If for some super random reason you find yourself in this tiny oil-rich sultanate, there are some places I’d definitely recommend to visitors.
“But what can you even do there?!”
Yes, Brunei does have a reputation for being such a ‘boring country with nothing to do’, unlike its neighbouring destination superstars like Malaysia and Indonesia… but that doesn’t mean it’s completely true.
When my overseas friends visit Brunei, the main activity planned for them is eat, eat, eat. I always joke that our pratas and chicken rice are even better than Singapore’s, but the truth is… it’s true. HAHA. If you’re a fan of nature, Temburong is definitely the place for you to explore. Rich biodiversity, thick rainforests, endless mangroves, rivers, crazy mosquitoes, you name it!!!
Other than eating, there are a few unique and beautiful places I enjoy showing my non-local friends.
The Empire Hotel & Country Club
Ladies and gentlemen, the famed Empire Hotel of Brunei! This luxurious, fully-integrated 5-star resort cost a whopping USD$1.1 billion to build. The beachfront resort overlooks the South China Sea and is complete with an 18-hole golf course, cinema, private villas, country club, the list goes on. After 15 years, locals like me still get awed by its grand architecture. Gold and marble everywhere… it’s like you are stepping into a dreamy palace.
You can choose to stay here and fully immerse into the Empire experience (with the cheapest rooms roughly ranging from USD150~200 per night), or just take a stroll around the resort grounds, which is enough to see the whole place.
Start from the hotel lobby!
If you’re feeling fancy, you can have your high tea session in this beautiful setting. High ceilings always look super grand!
Panoramic view of the South China Sea from the lobby
Sultan Omar Ali Saifuddin Mosque
When it comes to mosques, Brunei really knows what’s up. The islamic mosque is often considered one of the most beautiful mosques in Asia Pacific. Its picturesque dome is actually plated with pure gold!! Did you know that no buildings in Brunei are allowed to be taller than the mosques?
The mosque is built on an artificial lagoon overlooking the water village (Kampong Ayer), so there are scenic spots for you to wander around outside of the mosque, too. Also, robes will be provided at the entrance of the mosque to cover up when inside the prayer halls.
Kampong Ayer (Water Village)
One of the most prominent sights of Brunei Darussalam is definitely the iconic water village. Roughly around 40,000 people stay in these water villages, which represents about 10% of the whole Brunei population!! These wooden houses are built on stilts over water, and connected by bridges all around. Even the hospitals, schools, mosques and supermarkets are on stilts.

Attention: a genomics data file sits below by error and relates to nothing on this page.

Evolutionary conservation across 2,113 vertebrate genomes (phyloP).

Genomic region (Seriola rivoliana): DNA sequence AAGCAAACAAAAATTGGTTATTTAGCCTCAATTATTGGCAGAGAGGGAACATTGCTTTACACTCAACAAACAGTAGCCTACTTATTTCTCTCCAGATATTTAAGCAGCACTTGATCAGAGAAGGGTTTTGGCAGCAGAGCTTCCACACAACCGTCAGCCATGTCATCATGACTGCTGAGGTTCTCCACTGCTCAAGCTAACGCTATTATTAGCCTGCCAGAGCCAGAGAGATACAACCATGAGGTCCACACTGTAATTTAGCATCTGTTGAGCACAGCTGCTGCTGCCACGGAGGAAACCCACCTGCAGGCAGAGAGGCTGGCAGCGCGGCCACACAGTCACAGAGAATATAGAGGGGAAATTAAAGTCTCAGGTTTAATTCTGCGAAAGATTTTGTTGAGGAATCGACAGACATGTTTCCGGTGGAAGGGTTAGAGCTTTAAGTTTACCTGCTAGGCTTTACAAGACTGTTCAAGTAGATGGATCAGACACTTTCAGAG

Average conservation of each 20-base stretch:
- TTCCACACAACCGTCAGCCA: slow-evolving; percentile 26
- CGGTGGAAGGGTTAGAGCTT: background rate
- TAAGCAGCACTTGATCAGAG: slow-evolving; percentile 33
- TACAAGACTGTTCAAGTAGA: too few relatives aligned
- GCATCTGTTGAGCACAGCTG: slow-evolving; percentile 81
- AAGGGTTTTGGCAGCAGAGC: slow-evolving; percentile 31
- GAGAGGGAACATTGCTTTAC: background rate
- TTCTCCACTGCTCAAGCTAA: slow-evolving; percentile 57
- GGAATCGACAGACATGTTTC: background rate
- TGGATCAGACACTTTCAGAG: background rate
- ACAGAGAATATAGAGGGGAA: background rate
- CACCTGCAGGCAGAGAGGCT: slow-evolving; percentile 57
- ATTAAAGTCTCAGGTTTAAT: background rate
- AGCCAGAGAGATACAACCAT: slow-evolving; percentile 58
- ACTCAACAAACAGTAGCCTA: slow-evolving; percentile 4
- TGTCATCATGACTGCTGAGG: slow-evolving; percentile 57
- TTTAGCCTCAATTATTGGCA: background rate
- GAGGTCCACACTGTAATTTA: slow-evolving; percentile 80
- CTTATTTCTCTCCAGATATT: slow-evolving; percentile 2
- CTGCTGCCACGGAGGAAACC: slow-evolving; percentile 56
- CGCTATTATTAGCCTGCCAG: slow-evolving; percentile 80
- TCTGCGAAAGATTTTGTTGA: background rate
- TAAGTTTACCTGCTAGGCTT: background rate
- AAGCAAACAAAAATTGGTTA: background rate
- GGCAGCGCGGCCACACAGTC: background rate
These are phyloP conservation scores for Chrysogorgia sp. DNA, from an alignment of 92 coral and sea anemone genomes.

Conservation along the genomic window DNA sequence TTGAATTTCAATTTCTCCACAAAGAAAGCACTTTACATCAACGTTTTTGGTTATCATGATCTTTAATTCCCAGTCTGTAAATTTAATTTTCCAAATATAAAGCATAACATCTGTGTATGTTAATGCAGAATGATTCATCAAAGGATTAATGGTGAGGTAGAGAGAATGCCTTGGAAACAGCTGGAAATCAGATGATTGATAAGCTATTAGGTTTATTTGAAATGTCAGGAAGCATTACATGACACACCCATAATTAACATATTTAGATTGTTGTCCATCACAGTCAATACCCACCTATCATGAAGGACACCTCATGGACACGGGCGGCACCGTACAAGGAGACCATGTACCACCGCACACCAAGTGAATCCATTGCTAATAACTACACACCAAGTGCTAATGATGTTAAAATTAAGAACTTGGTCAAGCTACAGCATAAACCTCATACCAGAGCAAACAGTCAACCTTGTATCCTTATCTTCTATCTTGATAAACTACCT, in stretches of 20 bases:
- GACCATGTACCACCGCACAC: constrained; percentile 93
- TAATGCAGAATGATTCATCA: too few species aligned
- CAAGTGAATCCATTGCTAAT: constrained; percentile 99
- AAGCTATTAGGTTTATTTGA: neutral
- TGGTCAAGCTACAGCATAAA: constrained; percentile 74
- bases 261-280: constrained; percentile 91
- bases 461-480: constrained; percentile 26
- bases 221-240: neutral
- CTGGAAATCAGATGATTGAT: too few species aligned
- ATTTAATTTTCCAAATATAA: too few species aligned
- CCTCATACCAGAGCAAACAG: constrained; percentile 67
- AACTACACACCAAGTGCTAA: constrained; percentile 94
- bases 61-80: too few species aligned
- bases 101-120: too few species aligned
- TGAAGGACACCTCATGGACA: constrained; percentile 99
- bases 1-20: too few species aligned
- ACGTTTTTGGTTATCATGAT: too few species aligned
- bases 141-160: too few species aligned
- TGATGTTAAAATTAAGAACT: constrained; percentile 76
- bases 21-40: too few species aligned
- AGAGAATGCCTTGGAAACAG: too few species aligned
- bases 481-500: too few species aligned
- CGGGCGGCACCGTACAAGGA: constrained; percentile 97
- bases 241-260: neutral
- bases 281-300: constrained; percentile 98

Apparently, it is the largest water settlement in Southeast Asia! Its residents travel around via speedboats. Tourists can also get a taste of that life by going on the speedboat tours around this area, too! There are mangrove tours, which take you along the Brunei river to hunt for monkeys and occasionally, crocodiles, and then back for a cruise around the water village.
Monkeys are usually around here, but we didn’t get to see them in this particular mangrove stop. We saw some monkeys from far along the river coastline though. You can also opt to go for the night time crocodile hunting tour (I’m too scared, lol!).
Shahbandar Forest Recreational Park
If you are a fan of hiking, or maybe you just want to burn off some fats from all the food indulgence, this is the place to be!!!! Hiking is almost like a national pastime here. Situated just across the highway from The Empire Hotel is the Bukit Shahbandar, notorious for its challenging trails.
It is better to enjoy this hike with a friend, as the unfamiliar might have a high chance of getting lost inside if you intend to tackle the extended trails. For the shorter hikes (such as 3 or 6 pondok trails), you can definitely get by with asking for directions as you are likely to come across hikers along the way. The sun sets at about 5.45pm here so it’s recommended that you don’t start your trail hike after 5pm.
Starting off with an innocent short stroll through this forest.
An introduction to the rest of the climb, because this is where it goes on a sharp uphill ascent. Before you know it, the next moment you’d probably be like, DAMN I’M SWEATING SO MUCH.
The checkpoints of the trails are marked by ‘pondoks’ (shanty).
Be rewarded with a nice panoramic viewpoint from one of the checkpoints.
In my opinion, the Shahbandar trail never gets boring. Sometimes you’d be climbing over sand and rocks, sometimes you might be descending over grass and soil with the help of a rope, or crossing a wobbly bridge across a stream!
Back to the starting point (playground and carpark). Usually by the end of the day, around 5~6pm there’ll probably be lots and lots of monkeys hanging around the playground. Sometimes there’ll be like around 50 of them (I saw once!!) just walking in one direction towards another lake. I think someone was feeding them or something.
The above were places I decided to elaborate on, but there are also a few more things you can see or do in Brunei.
- A daytrip or overnight trip is available for Temburong National Park, which is a great place for rafting, hiking, camping and exploring the rich ecosystem and biodiversity of Brunei
- If you are a fan of mosques, you can visit the biggest mosque in Brunei – the Jame Asr Hassanil Bolkiah mosque.
- Yet another mosque shaped architectural attraction is the Royal Regalia Building Museum in the Bandar area
- An alternative to hiking in Shahbandar is Tasek Lama
- My absolute favourite is renting the ATV (quad bike) and riding along Jerudong Beach and Tungku Beach. Super scenic!
Although not as strong as its counterparts, Brunei still has a lot to offer – even just for a day or two. Have fun!